Earthquake aftershock forecasting must be improved
The need to speed up work on a reliable system for predicting potential aftershocks in the days following a strong earthquake has become more urgent, say US scientists, after a rare quake earlier this year was found to have triggered many large, and potentially damaging, earthquakes around the world.
Writing in Nature last month (26 September), researchers said that the magnitude 8.6 earthquake that struck off the coast of Sumatra, Indonesia, on 11 April this year unleashed an unprecedented number of large events as far away as Japan and Mexico.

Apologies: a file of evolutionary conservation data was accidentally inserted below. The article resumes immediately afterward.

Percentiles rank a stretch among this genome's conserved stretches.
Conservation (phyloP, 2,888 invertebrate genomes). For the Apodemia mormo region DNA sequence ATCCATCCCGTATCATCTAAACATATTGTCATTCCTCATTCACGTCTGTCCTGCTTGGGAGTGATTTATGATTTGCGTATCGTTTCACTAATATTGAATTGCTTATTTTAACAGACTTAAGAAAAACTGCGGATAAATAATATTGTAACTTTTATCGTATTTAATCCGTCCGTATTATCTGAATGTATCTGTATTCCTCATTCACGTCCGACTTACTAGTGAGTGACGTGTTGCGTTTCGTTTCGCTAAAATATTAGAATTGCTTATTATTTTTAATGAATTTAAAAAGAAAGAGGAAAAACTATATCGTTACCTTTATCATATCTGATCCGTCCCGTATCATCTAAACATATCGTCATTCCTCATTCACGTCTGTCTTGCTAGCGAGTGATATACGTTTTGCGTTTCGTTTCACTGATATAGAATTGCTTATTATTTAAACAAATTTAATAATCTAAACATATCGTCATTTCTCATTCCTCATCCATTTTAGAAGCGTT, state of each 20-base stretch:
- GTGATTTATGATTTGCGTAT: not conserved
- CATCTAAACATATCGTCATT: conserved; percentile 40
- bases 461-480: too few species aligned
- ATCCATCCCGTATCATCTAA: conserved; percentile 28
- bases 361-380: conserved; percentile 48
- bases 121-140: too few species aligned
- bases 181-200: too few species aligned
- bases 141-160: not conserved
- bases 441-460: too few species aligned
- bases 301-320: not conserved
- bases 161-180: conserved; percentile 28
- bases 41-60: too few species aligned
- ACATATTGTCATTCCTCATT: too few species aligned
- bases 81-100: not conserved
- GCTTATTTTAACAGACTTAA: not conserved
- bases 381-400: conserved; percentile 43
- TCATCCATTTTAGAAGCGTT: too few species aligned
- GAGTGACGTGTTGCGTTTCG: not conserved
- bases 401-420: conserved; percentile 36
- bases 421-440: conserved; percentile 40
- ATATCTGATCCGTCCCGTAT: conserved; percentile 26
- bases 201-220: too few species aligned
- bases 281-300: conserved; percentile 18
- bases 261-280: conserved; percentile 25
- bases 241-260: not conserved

"The number of earthquakes worldwide of more than [magnitude 5.5] increased by a factor of five over a six-day period," Roland Burgmann, a professor in the Department of Earth and Planetary Science at the University of California, United States, and one of the authors of the report, told SciDev.Net.
Article continues at Earthquake.
Sumatra image via Wikipedia.